According to the marketing materials for this concert, this program featured the “two faces” of Shostakovich. In the suite from Korzinkina’s Adventures we find Shostakovich at his most light-hearted and witty, while the Symphony No. 4 shows a much more serious side of the composer. On the podium was Nikolai Alexeev, the former chief conductor of the Estonian National SO.
The program opened with a brief six-movement suite derived from Shostakovich’s film score for the comic film Korzinkina’s Adventures. While the Shostkovich of the symphonies and chamber music is usually quite serious, here is Shostakovich having unadulterated fun. We hear a brass band playing a jolly dance, suitable for a president’s ball. A four-hand piano solo accompanies what could be a saloon scene from a silent Wild West film. The final movement features the chorus and strings in a tender denouement. This music is sneaky, sly, and even a little dirty (take the hulking and vulgar tuba solo, for example).
Along with Lady Macbeth of Mtsensk, the Symphony No. 4 was one the last works Shostakovich wrote before the infamous Pravda article, after which Shostakovich’s music took a necessary turn in direction. The overall structure of the symphony is unique: two massive outer movements of approximately 25 minutes each, flanking a brief intermezzo-like central movement. While Shostakovich explores a whole world of moods in this piece, this work could ultimately be described as tragic.
Nikolai Alexeev adopted generally slower tempos in his interpretation, which provided additional clarity in some sections. For example, following the dissonant and piercing factory whistle opening, Alexeev’s tempo allowed the unison upper woodwinds to register with greater incisiveness, while making the chugging strings which follow sound even more cold and mechanical. The wild and frantic fugue for strings was also taken quite slowly, which illuminated the overall harmonic motion of this section and allowed each pitch to be clearly defined.
Although it could be argued that this work is one of Shostakovich’s most creative symphonies, the length of the outer movements sometimes requires tempos which provides a clear sense of forward direction, which did not always occur at Alexeev’s broad pace. While still effective, the entrance of the percussion after the rapid string fugue in the first movement seemed more like a slow steamroller juggernaut as opposed to a rapid storm.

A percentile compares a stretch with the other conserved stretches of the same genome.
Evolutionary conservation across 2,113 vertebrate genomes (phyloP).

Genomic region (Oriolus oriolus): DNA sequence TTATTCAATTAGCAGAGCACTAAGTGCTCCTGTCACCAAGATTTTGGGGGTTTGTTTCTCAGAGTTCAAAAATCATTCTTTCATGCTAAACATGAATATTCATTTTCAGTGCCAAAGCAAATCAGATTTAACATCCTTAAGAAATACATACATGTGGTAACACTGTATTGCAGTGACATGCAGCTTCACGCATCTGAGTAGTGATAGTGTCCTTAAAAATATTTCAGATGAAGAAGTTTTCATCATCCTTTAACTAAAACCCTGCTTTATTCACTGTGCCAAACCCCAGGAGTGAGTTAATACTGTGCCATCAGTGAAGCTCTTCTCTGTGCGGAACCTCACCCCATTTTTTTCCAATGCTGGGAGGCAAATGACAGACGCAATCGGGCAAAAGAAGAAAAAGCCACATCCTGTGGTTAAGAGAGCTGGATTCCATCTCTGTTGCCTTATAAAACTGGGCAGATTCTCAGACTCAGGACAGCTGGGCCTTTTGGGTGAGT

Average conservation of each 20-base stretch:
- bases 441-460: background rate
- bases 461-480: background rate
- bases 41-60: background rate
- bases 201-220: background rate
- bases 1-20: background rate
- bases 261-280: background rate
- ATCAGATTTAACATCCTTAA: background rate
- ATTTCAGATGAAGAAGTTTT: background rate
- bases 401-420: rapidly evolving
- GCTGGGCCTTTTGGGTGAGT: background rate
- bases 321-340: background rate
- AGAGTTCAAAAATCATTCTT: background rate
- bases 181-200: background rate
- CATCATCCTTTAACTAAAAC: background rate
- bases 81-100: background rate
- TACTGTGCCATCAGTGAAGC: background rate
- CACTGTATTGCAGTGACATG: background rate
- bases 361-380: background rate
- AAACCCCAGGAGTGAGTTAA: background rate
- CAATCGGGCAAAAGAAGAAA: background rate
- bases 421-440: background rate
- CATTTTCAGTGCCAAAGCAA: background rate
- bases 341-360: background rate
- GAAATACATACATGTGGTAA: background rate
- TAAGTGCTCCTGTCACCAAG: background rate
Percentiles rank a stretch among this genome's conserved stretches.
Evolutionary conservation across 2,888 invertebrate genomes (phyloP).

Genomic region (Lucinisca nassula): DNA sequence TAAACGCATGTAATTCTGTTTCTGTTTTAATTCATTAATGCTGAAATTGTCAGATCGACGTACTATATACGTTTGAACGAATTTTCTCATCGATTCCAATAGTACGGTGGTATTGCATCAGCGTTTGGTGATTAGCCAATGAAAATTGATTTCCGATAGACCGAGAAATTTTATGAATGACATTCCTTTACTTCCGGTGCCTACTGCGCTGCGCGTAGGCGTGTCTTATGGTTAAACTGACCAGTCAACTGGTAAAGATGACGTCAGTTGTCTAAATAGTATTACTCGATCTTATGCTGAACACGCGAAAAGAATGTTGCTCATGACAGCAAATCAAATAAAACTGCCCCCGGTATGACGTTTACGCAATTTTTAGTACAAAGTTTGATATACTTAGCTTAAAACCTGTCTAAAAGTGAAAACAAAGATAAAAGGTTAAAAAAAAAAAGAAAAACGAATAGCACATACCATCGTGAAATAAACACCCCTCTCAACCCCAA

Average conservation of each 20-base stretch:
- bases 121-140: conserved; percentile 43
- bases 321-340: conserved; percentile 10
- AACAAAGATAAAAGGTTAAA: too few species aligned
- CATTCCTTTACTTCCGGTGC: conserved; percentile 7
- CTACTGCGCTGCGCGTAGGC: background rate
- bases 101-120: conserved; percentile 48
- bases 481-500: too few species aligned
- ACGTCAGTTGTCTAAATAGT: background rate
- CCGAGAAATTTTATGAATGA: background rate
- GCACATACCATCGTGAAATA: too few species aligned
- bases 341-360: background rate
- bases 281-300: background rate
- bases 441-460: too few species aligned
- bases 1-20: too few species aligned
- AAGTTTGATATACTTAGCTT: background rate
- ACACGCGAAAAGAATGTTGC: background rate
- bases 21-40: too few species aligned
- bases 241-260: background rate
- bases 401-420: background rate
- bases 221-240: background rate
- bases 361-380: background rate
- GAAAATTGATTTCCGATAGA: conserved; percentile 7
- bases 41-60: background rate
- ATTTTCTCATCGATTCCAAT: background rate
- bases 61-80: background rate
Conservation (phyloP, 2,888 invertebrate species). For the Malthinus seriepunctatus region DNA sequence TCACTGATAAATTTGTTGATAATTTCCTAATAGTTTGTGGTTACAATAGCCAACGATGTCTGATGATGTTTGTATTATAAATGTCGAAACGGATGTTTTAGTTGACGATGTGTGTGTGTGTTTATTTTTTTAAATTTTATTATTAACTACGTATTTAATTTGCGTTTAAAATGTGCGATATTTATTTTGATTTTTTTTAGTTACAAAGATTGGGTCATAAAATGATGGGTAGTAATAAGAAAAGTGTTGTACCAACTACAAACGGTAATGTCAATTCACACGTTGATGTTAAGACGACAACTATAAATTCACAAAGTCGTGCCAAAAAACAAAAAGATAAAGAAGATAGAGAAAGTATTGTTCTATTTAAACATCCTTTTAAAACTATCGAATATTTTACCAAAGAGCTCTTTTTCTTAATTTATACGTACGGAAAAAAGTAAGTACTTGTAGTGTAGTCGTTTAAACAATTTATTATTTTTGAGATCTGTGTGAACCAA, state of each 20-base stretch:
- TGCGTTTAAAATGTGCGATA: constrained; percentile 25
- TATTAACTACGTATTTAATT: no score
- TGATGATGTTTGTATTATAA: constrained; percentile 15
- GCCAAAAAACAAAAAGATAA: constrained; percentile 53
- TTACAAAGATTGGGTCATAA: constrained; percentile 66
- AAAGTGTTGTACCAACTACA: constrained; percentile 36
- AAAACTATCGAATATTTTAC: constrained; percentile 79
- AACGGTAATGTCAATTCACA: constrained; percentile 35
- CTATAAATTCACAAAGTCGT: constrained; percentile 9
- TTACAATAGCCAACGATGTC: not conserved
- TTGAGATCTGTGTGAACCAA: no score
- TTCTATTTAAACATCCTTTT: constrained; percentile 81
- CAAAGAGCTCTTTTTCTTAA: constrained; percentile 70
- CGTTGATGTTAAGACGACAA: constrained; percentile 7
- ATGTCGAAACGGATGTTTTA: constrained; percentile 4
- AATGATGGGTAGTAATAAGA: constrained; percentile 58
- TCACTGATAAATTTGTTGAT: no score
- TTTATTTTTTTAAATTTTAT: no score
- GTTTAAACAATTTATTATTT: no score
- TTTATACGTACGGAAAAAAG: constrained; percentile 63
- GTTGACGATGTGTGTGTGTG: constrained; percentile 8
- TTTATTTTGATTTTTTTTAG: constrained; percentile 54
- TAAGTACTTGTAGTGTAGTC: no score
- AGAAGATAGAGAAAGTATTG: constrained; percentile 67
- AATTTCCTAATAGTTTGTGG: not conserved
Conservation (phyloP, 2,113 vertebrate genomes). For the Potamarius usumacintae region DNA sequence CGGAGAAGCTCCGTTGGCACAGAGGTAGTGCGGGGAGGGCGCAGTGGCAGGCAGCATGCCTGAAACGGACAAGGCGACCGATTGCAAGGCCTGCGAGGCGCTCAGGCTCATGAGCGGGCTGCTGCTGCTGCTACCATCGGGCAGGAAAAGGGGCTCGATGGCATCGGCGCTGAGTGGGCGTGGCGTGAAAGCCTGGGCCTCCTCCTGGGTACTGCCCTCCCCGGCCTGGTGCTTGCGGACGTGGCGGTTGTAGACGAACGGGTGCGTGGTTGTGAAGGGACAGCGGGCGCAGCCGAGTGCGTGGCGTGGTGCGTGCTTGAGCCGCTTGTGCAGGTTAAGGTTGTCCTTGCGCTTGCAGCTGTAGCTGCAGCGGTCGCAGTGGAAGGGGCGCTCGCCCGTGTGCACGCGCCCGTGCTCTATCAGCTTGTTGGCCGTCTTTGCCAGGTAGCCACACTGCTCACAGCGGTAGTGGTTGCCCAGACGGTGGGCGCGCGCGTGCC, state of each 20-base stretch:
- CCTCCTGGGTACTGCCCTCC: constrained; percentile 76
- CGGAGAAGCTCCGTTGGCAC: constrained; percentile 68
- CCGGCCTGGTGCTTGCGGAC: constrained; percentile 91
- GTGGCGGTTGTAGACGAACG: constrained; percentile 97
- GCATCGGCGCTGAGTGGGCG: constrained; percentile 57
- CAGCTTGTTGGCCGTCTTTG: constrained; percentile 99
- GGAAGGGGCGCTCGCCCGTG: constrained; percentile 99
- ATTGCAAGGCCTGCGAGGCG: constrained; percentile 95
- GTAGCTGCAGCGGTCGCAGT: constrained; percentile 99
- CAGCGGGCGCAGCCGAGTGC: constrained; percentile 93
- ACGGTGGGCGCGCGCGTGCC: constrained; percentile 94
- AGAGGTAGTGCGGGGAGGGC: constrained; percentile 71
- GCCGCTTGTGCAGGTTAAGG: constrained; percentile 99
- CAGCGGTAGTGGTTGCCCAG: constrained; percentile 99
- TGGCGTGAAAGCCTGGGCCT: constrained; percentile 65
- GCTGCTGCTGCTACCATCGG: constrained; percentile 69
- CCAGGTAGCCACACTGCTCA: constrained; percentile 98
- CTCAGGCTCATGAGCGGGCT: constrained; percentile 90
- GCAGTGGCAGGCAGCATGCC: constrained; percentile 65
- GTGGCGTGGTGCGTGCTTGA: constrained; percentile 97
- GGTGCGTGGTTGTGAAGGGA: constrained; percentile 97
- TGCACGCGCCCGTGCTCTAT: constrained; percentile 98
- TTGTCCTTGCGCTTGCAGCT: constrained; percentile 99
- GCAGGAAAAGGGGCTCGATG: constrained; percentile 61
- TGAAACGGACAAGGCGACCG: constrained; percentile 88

The strings and percussion were the highlights of this performance. The lower strings played with incisiveness and conviction, while the tight ensemble of the percussion (at the opening in particular) was memorable. Unfortunately, the brass did not play with the necessary confidence required for this often violent and (dangerously) loud piece. The horns, in particular, were lacking in power.
One of the most profound concert experiences in all of classical music is the silence which follows the conclusion of this massive work. In the final minutes, chugging basses, playing the same rhythm in the conclusion to Tchaikovsky’s Symphony No. 6, coldly lead the music into darkness. Woodwinds play quasi major-minor resolutions, suggesting Mahler’s Symphony No. 6. A chilling celeste solo is heard over an protracted C minor chord in the strings.
Surpringly, after the strings and celeste faded away, Alexeev immediately closed his score, giving the audience permission to applaud. Unfortuantely, missing out on this silence robs the listeners of much of the tremendous impact of this piece.